To obtain answers to these questions, the experts assessed the risks of machine prototypes according to the relevant standards - such as IEC 61508, EN ISO 62061, ISO 12100 as well as EN ISO 13849-1 and EN ISO 13849-2. At this stage of the project, the functional safety professionals focused on the inherently safe construction of the machine, the failure-safety of electrical systems and controls and the hazards posed by mechanical and hydraulic components. By examining these prototype machines, the experts identified and developed all important aspects that affected overall machinery safety.

As the project workshops progressed, risk assessment was also tailored to the next specific requirements of the company. This core element of the functional safety of machinery is firmly anchored in the Machinery Directive 2006/42/EC and end-to-end documentation in compliance with the legal requirements plays a major role in this context. Documentation, too, is company-specific and the only possibility of providing clear evidence that the design and construction of a machine is in compliance with the applicable directives and standards. If the competent market surveillance authorities doubt the machine's compliance in the fields of occupational health and safety or an accident occurs with personal injuries, only the internal records can provide exonerating arguments which help to eliminate any unclear points and/or establish responsibilities.

A core element
Risk assessment generally combines probabilistic and – to a different degree – quantitative methods. It enables the safety relevance of an event to be described on the basis of specific parameters, particularly regarding the probability of occurrence and the potential consequences. Starting from this, statistical models of the systems under assessment and the functionally linked sub-systems of the machine can be prepared by putting the failure probability of the individual components in relation with each other. The results can be used to determine the hazardous failure probability for the entire machine or sub-system. The risk rating is calculated using this probability and the possible consequences of an event. It shows whether a risk is still tolerable or whether it must be reduced by taking suitable measures (see Figure 1). The matrix maps the risk according to its consequences and probability of occurrence. According to this matrix, the risk of an event is unacceptably high if it has a high probability of occurrence and involves considerable consequences for physical well-being. These risks call for design-related technological and organisational precautions to reduce consequences and the probability of occurrence to an acceptable residual risk.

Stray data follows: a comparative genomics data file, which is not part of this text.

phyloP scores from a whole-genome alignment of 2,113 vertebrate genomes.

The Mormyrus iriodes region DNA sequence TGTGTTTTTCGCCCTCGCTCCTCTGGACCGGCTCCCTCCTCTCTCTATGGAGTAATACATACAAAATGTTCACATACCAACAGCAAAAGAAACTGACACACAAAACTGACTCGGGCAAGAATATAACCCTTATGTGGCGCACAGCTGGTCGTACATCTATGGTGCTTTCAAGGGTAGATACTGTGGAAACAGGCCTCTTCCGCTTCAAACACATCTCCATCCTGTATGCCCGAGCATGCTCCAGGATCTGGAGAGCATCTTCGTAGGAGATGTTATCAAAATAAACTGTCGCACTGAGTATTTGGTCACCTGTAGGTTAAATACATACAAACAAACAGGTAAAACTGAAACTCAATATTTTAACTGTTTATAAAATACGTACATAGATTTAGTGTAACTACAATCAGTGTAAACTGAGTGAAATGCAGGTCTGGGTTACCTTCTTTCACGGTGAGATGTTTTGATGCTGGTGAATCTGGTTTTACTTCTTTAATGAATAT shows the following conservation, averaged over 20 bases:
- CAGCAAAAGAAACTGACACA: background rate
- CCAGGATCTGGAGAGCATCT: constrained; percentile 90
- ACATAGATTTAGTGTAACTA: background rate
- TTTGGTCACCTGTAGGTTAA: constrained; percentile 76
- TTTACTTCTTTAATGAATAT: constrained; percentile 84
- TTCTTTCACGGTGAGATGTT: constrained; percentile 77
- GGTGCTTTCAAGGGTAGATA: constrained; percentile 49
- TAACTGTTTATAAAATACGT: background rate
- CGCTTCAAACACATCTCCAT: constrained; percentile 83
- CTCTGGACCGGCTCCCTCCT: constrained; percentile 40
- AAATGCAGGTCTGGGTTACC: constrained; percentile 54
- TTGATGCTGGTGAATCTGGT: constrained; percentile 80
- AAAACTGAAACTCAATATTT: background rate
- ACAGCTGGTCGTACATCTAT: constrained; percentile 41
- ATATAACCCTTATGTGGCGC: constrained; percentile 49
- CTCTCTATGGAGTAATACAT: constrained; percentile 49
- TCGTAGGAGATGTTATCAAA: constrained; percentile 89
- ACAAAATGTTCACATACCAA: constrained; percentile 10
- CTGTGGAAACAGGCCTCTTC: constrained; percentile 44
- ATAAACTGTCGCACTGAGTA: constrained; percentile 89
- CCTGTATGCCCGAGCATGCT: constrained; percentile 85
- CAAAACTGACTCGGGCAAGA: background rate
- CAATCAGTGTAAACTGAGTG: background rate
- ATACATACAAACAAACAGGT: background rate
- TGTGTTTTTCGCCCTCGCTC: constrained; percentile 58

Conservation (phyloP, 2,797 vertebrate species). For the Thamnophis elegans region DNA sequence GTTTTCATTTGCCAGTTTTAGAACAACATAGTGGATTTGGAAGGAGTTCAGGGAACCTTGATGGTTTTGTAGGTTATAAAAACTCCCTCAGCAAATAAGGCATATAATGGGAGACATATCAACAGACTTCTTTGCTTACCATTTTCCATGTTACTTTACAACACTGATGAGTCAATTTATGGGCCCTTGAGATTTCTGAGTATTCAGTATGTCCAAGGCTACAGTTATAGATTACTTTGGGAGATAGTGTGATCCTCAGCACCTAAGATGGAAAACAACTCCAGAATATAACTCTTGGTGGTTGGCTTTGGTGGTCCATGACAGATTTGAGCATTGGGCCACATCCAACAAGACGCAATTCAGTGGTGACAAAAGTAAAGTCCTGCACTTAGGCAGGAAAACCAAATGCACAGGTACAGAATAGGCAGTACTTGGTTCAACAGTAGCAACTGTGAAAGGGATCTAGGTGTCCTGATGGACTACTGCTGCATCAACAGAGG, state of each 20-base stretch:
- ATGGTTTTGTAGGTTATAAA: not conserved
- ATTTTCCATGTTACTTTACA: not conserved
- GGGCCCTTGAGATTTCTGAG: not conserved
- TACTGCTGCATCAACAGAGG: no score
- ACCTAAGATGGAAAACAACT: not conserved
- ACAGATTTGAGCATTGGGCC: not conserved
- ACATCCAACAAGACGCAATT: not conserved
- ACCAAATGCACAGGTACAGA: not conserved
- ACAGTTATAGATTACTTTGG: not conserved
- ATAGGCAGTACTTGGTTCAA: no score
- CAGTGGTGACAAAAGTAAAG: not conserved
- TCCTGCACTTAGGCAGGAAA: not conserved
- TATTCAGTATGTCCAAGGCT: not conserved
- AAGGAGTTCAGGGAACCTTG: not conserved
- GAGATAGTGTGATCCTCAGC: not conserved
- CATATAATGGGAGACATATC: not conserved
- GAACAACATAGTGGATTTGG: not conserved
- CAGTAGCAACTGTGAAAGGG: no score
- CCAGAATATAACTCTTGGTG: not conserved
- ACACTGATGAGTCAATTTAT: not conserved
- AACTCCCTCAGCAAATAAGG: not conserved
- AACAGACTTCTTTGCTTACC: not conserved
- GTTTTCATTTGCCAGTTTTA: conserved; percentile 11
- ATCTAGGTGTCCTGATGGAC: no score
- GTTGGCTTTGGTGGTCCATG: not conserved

The company discussed all these aspects related to the functional safety of machinery with TÜV SÜD and summarised the results in a process manual. The manual includes the machine manufacturer‘s company-specific know-how and will, in the future, be used as part of a machinery development guide. A functional safety management representative will ensure the manual is continuously updated and accessible to all employees. Based on its in-depth analysis of the issue, the company now knows which standards and directives must be monitored for changes and revisions and documented in the manual.

Management of functional safety also involves alignment of the company’s internal processes and clarification and definition of responsibilities and competencies. Similarly to other management systems, such as quality or environmental management systems, the new organisational structures and information processes ensure that employees focus on functional safety at every step of product development – from planning and design to manufacturing. In addition, employees in the purchasing and sales departments also benefit from this know-how in areas such as the procurement of safety-relevant components or machinery exports to countries with different machinery safety requirements and provisions. The management system provides the company with an efficient tool that enables it to implement risk assessment quickly, safely and cost-efficiently, also for new products, and tailor this assessment to the respective target market.